George Bernard Shaw, Hilaire Belloc, & G. K. Chesterton [public domain / Wikimedia Commons]
[originally compiled in 1991]
Gilbert Keith Chesterton (1874-1936), a famous convert to Catholicism, wrote brilliantly about three phases of conversion, which seem to be fairly typical of many, if not most, converts (including myself):
The convert commonly passes through three stages or states of mind. The first is when he imagines himself to be entirely detached . . . that of the young philosopher who feels that he ought to be fair to the Church of Rome. He wishes to do it justice; but chiefly because he sees that it suffers injustice . . . I had no more idea of becoming a Catholic than of becoming a cannibal. I imagined that I was merely pointing out that justice should be done even to cannibals . . .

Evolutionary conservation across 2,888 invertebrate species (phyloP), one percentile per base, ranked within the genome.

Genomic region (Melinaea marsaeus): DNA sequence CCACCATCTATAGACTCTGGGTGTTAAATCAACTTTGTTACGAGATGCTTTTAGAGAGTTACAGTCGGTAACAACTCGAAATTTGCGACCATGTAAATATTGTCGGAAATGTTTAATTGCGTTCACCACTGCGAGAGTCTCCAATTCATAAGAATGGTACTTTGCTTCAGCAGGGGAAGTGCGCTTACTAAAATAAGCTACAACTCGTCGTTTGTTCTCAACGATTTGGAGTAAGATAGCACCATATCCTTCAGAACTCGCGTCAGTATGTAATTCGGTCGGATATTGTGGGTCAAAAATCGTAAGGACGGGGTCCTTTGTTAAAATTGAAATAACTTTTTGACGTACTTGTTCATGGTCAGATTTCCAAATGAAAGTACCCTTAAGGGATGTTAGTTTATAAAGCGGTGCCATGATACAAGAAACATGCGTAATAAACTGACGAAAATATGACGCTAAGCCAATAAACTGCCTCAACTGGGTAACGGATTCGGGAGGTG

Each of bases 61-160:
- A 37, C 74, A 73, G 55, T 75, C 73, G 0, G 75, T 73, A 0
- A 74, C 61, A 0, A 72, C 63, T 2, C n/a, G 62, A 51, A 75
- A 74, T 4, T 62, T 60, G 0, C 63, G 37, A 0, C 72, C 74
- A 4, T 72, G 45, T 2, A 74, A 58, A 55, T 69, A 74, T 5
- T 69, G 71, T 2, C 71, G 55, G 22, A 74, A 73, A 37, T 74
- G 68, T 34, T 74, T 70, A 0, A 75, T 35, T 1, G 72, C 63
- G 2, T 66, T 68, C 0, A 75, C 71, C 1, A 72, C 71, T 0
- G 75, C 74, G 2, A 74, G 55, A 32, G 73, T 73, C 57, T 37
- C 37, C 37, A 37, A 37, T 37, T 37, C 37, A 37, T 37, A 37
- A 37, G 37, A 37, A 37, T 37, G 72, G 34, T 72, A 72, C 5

The second stage is that in which the convert begins to be conscious not only of the falsehood but the truth . . . It consists in discovering what a very large number of lively and interesting ideas there are in the Catholic philosophy . . . This process, which may be called discovering the Catholic Church, is perhaps the most pleasant and straightforward part of the business . . . It is like discovering a new continent full of strange flowers and fantastic animals, which is at once wild and hospitable . . . It is these numberless glimpses of great ideas, that have been hidden from the convert by the prejudices of his provincial culture, that constitute the adventurous and varied second stage of the conversion. It is, broadly speaking, the stage in which the man is unconsciously trying to be converted . . .
The third stage is perhaps . . . the most terrible. It is that in which the man is trying not to be converted . . . He is filled with a sort of fear . . . He discovers a strange and alarming fact . . . a truth that Newman and every other convert has probably found in one form or another. It is impossible to be just to the Catholic Church. The moment men cease to pull against it they feel a tug towards it. The moment they cease to shout it down they begin to listen to it with pleasure. The moment they try to be fair to it they begin to be fond of it . . .